The second body of work, The Warhol Project, was wish fulfillment. What if I was the subject of the canon? I used the work of Warhol for several reasons, the first being it’s ubiquity. I thought with the issue of style out the way, using an already established language I could say what I meant clearly. After the Art History Paintings, which were about my absence, I wanted to talk about my presence.
My reading in the '80s and early '90s sharpened the intellectual framework and specificity of my work. But postmodernism, feminist literary theory, critical race theory, and queer theory (in other words multiculturalism) simply did not include Jews. The omission was as glaring to me as the omission of women from the ongoing painting canon. In all the talk of difference, why was this one being ignored? Collective memory was disturbingly short. A brutal, obvious silence was at the core of the deconstructive discourse of multiculturalism and the art it spun off.
Yet again on the margins, I decided to use the most central artist of the 20th century, Andy Warhol. Artforum slammed my first Warhol show for my use of images of Barbra Streisand. “One Barbra does not equal one Jackie or Marilyn.” That of course was the point. Barbra, whose simple self-regard was utterly radical and disruptive, refused to and therefore couldn’t be re-absorbed into a male and gentile driven narrative. Streisand, the woman and Jew, completely controlled her own representation and narrative. This is her cultural meaning and importance.
The most recent body of work, “feel good paintings for feel bad times,” was started the day after I turned 50, early in the Bush administration. I knew the work would be a return to my roots: modernist painting, lyrics from the American Songbook, popular music, and Broadway shows. I knew it would be unabashedly and politically nostalgic for all that was under attack: post-war optimism, the middle class, and the most cherished idea of my youth, that the world was ours to change.
In the face of Bush/Cheney, the fetishization of power, wars, cynicism, profiteering, the systematic plundering of the eco and financial systems, and the dismantling of the Constitution and government, I wanted to imagine another “time and place for us.” Nostalgia seemed like the appropriate, if wistful, weapon to deploy and disrupt the ever more depressing sense of powerlessness. Every painting can be read as both personal and political. Remembering agency and hope seems like a good idea.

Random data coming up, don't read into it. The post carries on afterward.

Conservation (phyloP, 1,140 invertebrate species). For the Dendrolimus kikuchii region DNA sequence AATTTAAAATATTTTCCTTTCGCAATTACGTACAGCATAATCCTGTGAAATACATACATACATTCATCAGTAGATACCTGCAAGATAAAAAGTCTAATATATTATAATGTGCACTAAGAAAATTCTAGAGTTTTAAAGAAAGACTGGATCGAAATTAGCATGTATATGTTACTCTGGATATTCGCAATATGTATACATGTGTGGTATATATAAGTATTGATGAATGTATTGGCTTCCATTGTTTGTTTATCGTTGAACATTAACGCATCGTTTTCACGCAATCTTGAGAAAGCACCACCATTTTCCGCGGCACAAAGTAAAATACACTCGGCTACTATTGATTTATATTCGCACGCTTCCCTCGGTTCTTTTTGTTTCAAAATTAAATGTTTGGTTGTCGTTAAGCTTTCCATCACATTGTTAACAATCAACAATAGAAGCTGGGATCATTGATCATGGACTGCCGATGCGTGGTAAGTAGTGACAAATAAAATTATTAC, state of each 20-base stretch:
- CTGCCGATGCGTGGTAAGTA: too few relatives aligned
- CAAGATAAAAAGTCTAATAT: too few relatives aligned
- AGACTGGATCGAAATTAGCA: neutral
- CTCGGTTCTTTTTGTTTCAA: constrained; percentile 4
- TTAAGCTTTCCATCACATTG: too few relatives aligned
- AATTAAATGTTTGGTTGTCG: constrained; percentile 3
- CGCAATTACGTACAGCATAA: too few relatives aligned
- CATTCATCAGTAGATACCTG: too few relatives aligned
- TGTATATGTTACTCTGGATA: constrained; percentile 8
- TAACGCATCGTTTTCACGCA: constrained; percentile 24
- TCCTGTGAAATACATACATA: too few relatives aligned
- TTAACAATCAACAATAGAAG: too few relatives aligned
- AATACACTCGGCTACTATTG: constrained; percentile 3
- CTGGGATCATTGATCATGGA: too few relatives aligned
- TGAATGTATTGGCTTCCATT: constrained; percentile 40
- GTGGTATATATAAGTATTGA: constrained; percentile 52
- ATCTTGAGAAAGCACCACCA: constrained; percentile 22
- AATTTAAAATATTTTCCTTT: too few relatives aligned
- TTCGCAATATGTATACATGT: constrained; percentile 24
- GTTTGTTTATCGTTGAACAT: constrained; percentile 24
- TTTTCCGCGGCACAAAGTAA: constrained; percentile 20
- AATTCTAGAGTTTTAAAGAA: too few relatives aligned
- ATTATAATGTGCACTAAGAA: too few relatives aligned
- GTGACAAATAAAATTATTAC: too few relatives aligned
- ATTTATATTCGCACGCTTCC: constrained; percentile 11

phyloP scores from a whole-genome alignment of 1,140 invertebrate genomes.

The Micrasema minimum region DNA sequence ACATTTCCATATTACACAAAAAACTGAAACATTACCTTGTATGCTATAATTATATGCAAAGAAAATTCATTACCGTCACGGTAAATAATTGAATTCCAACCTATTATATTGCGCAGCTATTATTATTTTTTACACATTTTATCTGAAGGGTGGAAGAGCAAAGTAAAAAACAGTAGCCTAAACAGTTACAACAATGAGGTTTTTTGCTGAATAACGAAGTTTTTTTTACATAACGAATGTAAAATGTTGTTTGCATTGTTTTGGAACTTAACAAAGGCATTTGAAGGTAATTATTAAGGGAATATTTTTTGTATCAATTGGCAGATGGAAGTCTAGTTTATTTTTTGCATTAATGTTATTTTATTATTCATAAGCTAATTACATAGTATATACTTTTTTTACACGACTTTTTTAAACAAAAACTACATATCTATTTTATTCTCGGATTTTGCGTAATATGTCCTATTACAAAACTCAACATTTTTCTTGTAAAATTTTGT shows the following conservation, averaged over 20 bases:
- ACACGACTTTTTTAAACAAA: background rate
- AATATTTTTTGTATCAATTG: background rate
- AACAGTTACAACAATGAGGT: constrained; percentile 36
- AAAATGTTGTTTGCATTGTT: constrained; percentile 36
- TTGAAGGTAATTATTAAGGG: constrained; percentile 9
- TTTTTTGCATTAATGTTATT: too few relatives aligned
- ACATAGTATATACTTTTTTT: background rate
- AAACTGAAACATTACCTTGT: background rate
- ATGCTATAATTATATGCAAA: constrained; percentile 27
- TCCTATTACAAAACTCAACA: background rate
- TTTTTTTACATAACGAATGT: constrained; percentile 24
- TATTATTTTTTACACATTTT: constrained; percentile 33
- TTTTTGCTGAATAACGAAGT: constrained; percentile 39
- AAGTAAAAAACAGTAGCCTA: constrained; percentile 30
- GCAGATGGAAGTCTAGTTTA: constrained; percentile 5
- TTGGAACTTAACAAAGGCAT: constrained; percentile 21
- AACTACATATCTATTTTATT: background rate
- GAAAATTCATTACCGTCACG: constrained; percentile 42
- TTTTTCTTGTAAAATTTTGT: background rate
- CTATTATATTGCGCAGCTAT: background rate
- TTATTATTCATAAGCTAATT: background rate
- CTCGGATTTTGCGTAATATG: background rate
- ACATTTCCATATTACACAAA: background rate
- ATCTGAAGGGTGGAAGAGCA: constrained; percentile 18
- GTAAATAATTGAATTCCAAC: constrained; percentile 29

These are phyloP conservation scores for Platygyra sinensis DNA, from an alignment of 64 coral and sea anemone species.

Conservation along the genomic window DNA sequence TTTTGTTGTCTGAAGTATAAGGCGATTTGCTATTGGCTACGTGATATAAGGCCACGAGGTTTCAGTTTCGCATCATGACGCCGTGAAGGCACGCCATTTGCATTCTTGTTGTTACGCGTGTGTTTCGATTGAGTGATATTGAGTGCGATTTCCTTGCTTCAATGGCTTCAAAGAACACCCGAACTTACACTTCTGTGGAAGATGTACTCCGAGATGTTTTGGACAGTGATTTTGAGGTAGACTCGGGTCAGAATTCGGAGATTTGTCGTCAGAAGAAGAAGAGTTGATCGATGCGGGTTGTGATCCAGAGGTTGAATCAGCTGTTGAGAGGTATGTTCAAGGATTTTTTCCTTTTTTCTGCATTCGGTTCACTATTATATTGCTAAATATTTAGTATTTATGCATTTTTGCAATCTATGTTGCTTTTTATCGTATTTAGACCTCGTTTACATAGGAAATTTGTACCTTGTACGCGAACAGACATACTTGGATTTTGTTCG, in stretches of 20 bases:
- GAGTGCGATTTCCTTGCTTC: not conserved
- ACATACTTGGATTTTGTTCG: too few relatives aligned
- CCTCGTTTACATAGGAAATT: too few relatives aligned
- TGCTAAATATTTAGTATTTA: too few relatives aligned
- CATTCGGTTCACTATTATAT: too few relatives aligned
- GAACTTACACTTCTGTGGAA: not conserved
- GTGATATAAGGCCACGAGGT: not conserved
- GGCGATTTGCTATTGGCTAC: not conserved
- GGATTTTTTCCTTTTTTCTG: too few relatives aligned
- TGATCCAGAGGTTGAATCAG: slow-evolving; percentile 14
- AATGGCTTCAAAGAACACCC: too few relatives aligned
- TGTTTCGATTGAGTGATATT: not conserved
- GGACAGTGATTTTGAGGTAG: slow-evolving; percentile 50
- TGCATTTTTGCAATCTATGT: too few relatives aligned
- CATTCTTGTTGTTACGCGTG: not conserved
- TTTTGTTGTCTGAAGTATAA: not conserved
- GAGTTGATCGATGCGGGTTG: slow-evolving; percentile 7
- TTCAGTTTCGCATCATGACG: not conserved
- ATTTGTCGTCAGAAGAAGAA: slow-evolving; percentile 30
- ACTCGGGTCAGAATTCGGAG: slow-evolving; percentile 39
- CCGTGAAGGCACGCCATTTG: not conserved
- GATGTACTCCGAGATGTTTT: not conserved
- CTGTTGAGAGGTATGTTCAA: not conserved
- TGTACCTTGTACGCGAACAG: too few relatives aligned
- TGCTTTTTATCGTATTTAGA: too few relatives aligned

It’s what my work is about. DK May 2010 NYC
My Diary Entry From That Day:
The way I see it, in every painting is both a celebration of what Europeans thought about New York in the 1920s. '30s and '40s, and that it was the light and hope of the world, New York-ism held a Magic in their imaginations of what would be like to live in the world's most liberated hotbed of such artistic, musical, stylistic and technological innovation and cross cultural, trans-racial, socially liberal and politically progressive melting pot of literary and visual intellectual stimulation. It still seem to me growing up in Greenwich Village in the '60s–– People didn't get drunk and barbecue on Labor Day weekend. They went to conventions and seminars and talks and lectures on electronic music, atheism, African sculpture, civil rights, and what the environment would be like in the year 2000! And why that did that seem so I will leave the way far off in the distance at that time, the dire predictions I heard from NYU professors when I was 10 years old have now all come true.
The first year I was in New York, my father was getting his doctorate in education at NYU, and that meant that my mother and father were both basically unemployed, while I had to hold down a regular job, the third-grade at PS 41, the early 60s in Greenwich Village was so exciting, the city was still buzzing with excitement an enthusiasm over the future. Social upheaval, crime and civil rights and the flight to suburbia had just started in earnest. the decline of urban life after about 1966 was an indicator that America was fragmenting and loosing its way, and forgetting the value of the extraordinary community the city had created that benefited the entire world. My mother would gives me a note to take me an out of elementary school every Wednesday so that we could go to a Wednesday matinee of the Broadway musical. It seemed I always had a doctors appointment. finally, my teacher Mrs. Goldman, wonderful, called me up to her desk and showed me my mother's note and asked very sincerely, “Is everything okay?”
I said yes, being incapable of lying, we go to Broadway on Wednesdays so we can get cheap tickets, and my teacher smiled and said, "That's a good idea."
Back in May Deborah and I discussed How New York City and America got from there where it is today? A bleeding mess.
My own contemporary thesis looking around her studio at her paintings made me think that they referenced both the travesty, tragedy and the Majestic human comedy of the American postwar period since World War II, and and more particularly if they were a some crazy surrealistic punctuation mark to the greatest lost opportunity of our lifetime -- which was the end of the Cold War, when the world still loved to us, and we could've repurposed our economy away from Warner, or at least tried to rein in our hegemonic tendencies in favor of building a lasting peace, instead of preparing more perpetual opportunistic wars for oil. With the end of the Cold War, we could have retooled some of our bloated military industrial complex to export sustainable and renewable technologies, and further supported these major cultural and economic shifts by bringing the glory back to movies and art as the highest expressions of American freedom, intellectual and artistic achievement and spread the good news of democracy like we had done once before?